The exhibit only has 14 dresses on display. From the information I gleaned, this was because way back when they did not realize how even the littlest light did so much damage to these historical dresses, so they rotate them to prevent even more deterioration. At the time we visited we were allowed to take photographs but we could not use any flash for obvious reasons. The following is what I got on line:
Light, climate, and gravity are all harmful to fabric. Over time, they have damaged the gowns. There are some gowns that can no longer be exhibited because they were too badly damaged by their years on display. Other dresses are rotated on and off display in order to keep them in good condition."It is hard to comprehend that this is Martha Washington's gown from the 1780's and is the oldest gown in the exhibit. It is made of salmon pink faille and is hand painted with flowers, butterflies and other insects. The collar and cuffs are reproductions.
This is Frances Cleveland's evening gown. She wore it with a fur-edged hem and a black satin and jet trim during her husband's second administration, and was made by Baltimore dressmaker, Lottie Barton.
I am not sure whose items are these, a guess might be Jane Findlay but I can't be 100 percent sure. Her portrait below shows her wearing a lace bonnet very similar to this one.
Oil portrait of Jane Findlay in about 1840 by an unknown artist. She was a Harrison family friend who came to Washington to assist with the first lady’s duties. Her gown was included in the original 1914 exhibition to represent the administration of William Henry Harrison.
This is Helen Taft’s 1909 Inaugural ball gown and is made of white silk chiffon. It is appliquéd with floral embroideries and trimmed in metallic thread, rhinestones and beads and was made by the Frances Smith Company. Her gown was the first one to be donated in 1912 so we have Mrs. Taft to thank for this wonderful exhibit.The fabric and embroidery have become discolored and most part of the skirt was replaced as part of a 1940’s conservation effort.
This very beautiful portrait is of Julia Tyler, second wife of John Tyler in about 1840.
Next is Grace Coolidge's flapper style evening dress. It is made of velvet trimmed, black and gold metallic lace over a gold lamé underdress.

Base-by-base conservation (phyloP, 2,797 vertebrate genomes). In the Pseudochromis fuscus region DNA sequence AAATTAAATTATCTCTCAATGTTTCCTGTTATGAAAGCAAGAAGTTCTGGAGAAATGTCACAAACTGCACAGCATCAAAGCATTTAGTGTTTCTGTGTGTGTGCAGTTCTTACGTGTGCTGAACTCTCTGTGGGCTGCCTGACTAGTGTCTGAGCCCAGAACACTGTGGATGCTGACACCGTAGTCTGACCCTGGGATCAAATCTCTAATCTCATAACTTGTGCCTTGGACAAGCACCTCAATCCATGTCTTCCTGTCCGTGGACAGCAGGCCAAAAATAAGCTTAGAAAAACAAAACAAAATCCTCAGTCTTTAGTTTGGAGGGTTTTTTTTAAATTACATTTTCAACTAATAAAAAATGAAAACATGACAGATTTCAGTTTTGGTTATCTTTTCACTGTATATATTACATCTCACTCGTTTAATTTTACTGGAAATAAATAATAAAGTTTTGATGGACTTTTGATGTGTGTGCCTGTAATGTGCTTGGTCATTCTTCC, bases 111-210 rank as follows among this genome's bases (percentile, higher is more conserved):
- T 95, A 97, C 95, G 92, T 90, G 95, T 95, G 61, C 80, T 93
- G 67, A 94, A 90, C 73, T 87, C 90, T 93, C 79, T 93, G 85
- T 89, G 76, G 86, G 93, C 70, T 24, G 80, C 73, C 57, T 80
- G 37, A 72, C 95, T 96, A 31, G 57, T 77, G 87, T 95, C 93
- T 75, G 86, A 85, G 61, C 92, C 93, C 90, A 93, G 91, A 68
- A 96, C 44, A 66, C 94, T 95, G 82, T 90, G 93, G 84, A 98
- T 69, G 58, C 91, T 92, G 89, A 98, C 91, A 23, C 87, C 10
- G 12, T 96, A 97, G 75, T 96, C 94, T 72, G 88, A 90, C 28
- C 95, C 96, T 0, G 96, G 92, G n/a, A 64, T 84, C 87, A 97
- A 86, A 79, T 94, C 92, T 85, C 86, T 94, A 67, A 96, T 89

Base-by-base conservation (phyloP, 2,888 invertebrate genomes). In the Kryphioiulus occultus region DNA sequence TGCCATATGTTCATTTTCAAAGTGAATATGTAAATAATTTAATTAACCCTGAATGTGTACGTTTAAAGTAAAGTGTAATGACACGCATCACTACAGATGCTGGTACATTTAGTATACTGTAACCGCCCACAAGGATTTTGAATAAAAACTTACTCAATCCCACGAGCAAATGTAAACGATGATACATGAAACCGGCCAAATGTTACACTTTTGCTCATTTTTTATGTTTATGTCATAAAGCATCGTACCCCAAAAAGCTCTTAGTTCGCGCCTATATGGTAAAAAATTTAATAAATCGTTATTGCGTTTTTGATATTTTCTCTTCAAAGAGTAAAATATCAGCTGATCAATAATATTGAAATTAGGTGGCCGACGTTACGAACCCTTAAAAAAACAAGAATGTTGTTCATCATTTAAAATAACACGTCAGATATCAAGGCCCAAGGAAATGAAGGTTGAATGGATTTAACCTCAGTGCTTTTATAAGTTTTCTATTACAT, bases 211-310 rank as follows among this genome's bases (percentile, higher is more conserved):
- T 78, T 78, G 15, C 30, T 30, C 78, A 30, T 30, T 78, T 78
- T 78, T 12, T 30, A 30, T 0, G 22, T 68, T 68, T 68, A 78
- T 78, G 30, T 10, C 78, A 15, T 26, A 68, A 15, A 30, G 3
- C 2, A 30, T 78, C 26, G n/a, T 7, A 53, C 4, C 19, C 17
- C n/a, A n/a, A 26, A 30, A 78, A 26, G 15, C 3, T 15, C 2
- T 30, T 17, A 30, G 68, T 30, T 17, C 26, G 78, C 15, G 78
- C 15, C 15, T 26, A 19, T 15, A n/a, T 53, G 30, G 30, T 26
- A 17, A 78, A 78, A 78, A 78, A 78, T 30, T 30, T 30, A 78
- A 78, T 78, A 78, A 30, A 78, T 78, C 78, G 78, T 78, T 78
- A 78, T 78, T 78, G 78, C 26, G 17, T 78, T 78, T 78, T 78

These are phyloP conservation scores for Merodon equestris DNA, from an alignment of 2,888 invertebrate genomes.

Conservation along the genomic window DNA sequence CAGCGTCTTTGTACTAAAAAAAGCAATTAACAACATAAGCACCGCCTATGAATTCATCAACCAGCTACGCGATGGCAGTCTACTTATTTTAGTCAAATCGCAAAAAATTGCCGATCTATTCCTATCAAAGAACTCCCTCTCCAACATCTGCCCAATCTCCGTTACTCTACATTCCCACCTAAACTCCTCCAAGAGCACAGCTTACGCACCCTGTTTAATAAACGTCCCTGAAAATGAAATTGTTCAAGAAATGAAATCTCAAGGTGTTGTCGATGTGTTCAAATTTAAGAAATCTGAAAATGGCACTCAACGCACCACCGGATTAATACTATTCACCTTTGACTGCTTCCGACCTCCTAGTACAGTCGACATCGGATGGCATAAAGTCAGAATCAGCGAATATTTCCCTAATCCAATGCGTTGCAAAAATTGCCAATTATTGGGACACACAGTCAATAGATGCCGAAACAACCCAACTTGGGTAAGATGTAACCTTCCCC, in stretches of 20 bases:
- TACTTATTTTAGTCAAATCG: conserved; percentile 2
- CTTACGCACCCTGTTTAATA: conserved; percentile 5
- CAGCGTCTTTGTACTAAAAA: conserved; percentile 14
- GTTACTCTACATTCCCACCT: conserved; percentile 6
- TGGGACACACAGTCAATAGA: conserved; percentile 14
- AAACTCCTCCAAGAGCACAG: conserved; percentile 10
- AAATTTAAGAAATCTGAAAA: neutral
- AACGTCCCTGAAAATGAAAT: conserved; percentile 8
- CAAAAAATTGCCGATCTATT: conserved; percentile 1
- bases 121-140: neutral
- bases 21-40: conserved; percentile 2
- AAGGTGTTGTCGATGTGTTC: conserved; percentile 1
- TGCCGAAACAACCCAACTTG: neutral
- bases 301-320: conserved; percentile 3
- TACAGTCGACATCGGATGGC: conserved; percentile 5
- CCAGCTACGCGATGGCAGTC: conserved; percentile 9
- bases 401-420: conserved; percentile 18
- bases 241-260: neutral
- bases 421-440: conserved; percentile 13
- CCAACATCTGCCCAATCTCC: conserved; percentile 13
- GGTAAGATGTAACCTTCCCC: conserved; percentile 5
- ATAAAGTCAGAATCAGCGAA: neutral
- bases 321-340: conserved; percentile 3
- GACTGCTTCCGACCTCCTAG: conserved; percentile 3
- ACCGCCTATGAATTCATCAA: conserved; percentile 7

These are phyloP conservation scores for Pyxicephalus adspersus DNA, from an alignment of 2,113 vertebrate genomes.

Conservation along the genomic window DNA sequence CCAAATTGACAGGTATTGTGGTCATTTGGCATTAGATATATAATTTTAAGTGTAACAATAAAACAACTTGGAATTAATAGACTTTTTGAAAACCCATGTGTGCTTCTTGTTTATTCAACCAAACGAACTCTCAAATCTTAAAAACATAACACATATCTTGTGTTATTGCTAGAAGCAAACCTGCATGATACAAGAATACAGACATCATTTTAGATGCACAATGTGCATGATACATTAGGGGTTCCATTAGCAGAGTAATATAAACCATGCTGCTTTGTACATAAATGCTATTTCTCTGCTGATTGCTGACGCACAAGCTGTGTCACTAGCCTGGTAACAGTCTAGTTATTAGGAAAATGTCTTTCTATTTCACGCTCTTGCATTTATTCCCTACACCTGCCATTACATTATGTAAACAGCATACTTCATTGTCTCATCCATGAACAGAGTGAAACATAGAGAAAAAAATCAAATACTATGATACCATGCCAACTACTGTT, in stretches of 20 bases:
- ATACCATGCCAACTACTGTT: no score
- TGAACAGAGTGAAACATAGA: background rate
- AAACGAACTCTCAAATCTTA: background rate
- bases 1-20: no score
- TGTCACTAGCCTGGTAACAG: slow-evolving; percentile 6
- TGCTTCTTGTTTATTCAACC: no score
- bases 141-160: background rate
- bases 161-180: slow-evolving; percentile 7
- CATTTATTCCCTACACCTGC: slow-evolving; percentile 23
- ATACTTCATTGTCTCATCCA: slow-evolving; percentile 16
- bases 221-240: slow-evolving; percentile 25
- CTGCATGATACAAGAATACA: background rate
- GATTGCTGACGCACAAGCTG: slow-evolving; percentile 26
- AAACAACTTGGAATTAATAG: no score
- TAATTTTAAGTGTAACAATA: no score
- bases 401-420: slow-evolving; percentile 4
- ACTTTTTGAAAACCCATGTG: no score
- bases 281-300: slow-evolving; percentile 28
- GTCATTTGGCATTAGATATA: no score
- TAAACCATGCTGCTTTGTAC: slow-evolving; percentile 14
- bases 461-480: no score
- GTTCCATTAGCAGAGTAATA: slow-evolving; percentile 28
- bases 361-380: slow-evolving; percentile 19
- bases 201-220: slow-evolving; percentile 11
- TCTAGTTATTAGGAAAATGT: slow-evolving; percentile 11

Unfortunately I did not get whose dress this belonged to but there was a portrait of Pat Nixon nearby. My search online for the last hour didn't yield any results, so if you have that info and would like to pass it along, please do. I would be very grateful.
This is Mamie Eisenhower's evening gown. It is a rose-colored silk damask ball gown for a 1957 state dinner at the British Embassy. Nettie Rosenstein designed the ensemble, which included a matching purse and shoes.
Jacqueline Kennedy wore this yellow silk evening gown, designed by Oleg Cassini, with an overlay of crepe chiffon in 1961 for the Kennedy administration's first state dinner, for Tunisian president Habib Bourguiba.Finally this is Laura Bush's gown. Made of red Chantilly lace and silk satin with crystal beading, it was created by Dallas designer Michael Faircloth.
I am not sure when Michelle Obama's ball gown will appear. From what I read it could take up to two years before we will see one on display. A letter is sent from the Secretary of the Smithsonian asking her if she would donate something that would represent herself in the collection. The gown will be on view immediately after donation, another good reason to go back to see all these wonderful gowns. All were gorgeous but my favorites were the vintage ones. Clothing from these era's fascinate me.
Thank you Klaus, Sandy, Wren, Fishing Guy, Louise and Sylvia for hosting My World.